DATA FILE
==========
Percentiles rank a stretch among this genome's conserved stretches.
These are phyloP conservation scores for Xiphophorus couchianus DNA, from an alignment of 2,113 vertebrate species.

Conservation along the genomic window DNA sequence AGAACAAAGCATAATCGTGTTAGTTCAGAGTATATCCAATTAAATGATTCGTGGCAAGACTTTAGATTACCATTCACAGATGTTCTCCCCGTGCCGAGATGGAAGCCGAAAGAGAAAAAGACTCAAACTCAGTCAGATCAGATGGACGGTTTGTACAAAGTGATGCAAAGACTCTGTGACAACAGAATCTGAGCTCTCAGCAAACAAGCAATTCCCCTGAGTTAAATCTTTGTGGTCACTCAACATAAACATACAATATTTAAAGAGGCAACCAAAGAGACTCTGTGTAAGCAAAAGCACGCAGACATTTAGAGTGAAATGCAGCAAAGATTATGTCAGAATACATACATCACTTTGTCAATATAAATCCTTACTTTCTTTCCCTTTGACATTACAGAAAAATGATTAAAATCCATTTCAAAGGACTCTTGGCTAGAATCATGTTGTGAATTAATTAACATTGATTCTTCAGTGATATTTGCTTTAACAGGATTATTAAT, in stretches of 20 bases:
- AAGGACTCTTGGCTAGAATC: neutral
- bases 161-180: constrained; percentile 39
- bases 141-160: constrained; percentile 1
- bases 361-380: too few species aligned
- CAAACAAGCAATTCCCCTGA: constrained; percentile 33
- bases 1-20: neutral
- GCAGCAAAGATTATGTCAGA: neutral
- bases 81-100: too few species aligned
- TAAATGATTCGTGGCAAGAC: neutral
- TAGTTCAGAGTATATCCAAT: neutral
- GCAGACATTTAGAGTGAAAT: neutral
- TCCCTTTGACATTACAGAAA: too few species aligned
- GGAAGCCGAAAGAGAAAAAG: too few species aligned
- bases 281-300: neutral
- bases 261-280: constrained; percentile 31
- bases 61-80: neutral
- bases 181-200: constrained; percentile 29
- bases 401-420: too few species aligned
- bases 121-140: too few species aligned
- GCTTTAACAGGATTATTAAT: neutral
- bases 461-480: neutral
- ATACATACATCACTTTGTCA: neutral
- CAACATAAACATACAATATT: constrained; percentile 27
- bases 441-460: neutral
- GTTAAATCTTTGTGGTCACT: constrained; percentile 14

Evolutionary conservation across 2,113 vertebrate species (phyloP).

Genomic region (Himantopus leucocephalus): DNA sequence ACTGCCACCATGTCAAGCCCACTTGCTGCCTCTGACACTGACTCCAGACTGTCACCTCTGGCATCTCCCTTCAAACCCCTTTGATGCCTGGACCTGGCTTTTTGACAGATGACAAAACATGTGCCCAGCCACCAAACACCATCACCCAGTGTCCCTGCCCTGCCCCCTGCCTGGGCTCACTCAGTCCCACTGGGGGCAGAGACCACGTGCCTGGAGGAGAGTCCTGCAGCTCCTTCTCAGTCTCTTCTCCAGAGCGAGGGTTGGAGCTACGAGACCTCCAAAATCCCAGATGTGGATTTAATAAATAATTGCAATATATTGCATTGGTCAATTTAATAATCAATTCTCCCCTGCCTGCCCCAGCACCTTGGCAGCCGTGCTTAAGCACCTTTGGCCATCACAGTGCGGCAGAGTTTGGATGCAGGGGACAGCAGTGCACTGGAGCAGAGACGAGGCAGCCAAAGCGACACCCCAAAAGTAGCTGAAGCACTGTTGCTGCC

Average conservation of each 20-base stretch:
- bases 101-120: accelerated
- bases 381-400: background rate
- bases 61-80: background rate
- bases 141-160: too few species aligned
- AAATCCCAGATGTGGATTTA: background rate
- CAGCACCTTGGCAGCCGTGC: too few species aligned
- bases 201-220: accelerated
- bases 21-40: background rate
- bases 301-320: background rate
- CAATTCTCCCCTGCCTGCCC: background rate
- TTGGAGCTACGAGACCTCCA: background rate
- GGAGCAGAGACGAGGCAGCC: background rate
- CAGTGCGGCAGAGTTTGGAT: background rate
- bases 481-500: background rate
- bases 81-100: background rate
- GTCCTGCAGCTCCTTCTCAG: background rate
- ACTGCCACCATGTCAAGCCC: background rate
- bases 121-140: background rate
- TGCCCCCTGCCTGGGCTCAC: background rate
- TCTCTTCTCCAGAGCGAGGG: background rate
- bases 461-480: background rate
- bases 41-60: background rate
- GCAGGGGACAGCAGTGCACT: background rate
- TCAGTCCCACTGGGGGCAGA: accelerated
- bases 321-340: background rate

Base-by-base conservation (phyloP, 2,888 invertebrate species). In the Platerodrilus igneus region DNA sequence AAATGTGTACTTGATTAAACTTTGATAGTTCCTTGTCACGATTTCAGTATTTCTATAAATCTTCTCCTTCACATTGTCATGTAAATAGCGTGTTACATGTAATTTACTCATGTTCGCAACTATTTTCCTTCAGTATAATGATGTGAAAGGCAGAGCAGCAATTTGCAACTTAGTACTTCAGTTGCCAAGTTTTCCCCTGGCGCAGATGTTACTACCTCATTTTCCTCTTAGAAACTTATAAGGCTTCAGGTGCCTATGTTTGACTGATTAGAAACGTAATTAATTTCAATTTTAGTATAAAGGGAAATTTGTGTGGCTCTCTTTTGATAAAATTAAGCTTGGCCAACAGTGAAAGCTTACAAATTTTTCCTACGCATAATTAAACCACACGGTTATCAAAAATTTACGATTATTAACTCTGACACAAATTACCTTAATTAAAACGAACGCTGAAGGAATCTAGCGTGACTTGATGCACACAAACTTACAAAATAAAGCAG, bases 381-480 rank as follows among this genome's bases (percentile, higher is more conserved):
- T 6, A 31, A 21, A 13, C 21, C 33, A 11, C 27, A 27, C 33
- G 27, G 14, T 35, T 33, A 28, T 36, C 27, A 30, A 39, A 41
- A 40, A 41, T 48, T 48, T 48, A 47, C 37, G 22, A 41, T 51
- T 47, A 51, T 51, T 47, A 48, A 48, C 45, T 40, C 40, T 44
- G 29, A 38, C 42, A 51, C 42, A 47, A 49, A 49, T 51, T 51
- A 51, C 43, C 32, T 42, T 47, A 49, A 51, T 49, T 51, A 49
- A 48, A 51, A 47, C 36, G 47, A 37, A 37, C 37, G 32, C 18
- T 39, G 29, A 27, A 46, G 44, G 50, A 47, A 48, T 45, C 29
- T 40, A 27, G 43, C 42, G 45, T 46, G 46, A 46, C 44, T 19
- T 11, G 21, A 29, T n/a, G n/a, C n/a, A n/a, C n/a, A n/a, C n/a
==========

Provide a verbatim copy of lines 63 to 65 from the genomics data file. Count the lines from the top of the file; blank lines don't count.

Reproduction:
- A 51, C 43, C 32, T 42, T 47, A 49, A 51, T 49, T 51, A 49
- A 48, A 51, A 47, C 36, G 47, A 37, A 37, C 37, G 32, C 18
- T 39, G 29, A 27, A 46, G 44, G 50, A 47, A 48, T 45, C 29